Where do we find rookies? Sports teams have rookies, mistakes can be rookie, and of course, as we've been reminded in a banner week of officer involved shootings, police forces have rookies.
In the last week alone, two high-profile deadly shootings by police involved rookie officers. With less than 18 months on the job, NYPD officer Peter Liang shot dead Akai Gurley, an unarmed 28-year-old, in Brooklyn as the man entered a darkened stairwell in a housing project. Another rookie cop, this time in Cleveland, fatally shot 12-year-old Tamir Rice, who was carrying an "airsoft" pellet gun at a recreational center playground.
Media stories understandably point out that these cops were new to the force. It's arguably relevant information. Equally, news stories highlight when a police "veteran" is involved in instances of brutality or use of force. But, in sum, all we can surmise from the glut of police killing stories in recent weeks, months, and years is that cops old and new are responsible for deaths that quite simply should not have come to pass.
When we hear that a rookie cop has "accidentally" killed an unarmed man, as has been reported in the Gurley case, we might rightly move to blame insufficient police training. It is no excuse, however accurate, that Officer Liang was "nervous" as police sources have told journalists. Most nervous individuals are not endowed by the state with the position and weaponry to shoot dead innocent people on sight. "Rookie" should be no qualifier of culpability. The work done by applying the term — even if unintentionally — excuses the officer involved.
The term rookie, as in newly-minted cop, has a cultural reference point that subtly undermines police accountability. The rookie is the bright eyed newbie in the hard-boiled crime thriller, a bumbling but lovable figure in cop comedies à la 21 Jump Street, the hardworking recent graduate not yet turned cynical or corrupt by years in uniform. Pop culture ushers audiences to the side of the rookie. It even sounds adorable.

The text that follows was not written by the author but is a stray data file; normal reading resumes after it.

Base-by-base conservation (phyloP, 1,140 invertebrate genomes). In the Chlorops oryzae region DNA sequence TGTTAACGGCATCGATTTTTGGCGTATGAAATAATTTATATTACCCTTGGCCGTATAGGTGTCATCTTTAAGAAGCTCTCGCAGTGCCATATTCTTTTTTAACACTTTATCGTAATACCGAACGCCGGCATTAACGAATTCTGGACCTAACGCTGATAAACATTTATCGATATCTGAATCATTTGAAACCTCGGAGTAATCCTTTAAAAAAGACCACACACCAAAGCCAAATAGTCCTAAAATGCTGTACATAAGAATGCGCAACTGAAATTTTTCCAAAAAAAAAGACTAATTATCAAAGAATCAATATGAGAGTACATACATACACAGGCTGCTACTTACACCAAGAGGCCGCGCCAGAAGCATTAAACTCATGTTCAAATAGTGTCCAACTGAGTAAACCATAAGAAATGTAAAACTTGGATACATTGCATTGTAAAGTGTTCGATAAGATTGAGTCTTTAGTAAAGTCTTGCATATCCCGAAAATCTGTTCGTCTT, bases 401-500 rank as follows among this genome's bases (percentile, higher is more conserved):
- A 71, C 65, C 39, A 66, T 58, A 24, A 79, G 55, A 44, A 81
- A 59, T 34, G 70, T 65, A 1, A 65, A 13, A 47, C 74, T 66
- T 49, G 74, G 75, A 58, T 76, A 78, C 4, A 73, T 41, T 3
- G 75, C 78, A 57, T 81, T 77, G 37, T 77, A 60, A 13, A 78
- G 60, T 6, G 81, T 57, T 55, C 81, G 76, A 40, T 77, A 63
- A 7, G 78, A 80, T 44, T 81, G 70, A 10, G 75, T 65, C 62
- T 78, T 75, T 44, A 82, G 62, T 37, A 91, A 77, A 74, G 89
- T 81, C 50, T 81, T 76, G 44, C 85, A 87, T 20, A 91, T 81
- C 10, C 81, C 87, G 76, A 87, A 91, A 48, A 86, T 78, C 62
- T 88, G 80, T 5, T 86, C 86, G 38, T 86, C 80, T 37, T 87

Media storytelling alone could lead one to think that all police forces in America are comprised of rookies and veterans, and no one in between. Rarely does a cop appear in an article as just a cop. And that is a big problem within the discursive space through which police violence is addressed.
At base, it shouldn't matter whether officers are new or old to the force — they wear the uniform and carry the gun alike. Whether fresh out of the academy or not, all police are accorded the authority their uniform asserts in society. The responsibility should be uniform, too.
When New York Mayor Bill de Blasio deemed Gurley's death a "tragic mistake," he performed the work of injustice. It should not matter that officer Peter Liang did not mean to kill a man as he patrolled up and down darkened stairwells in a public housing project. The culpability rests with a system that sends armed, insufficiently trained officers to patrol the homes of New York's poor and black.
"Rookie" is etymologically believed to be a corrupted version of the word "recruit." But rookie cops are long beyond the point of recruitment. The diminutive qualifier serves to suggest that they perhaps deserve less blame for misconduct than more experienced officers. The uniform is the same, though, and a gun is equally lethal, however long the cop has been holding it.
Follow Natasha Lennard on Twitter: @natashalennard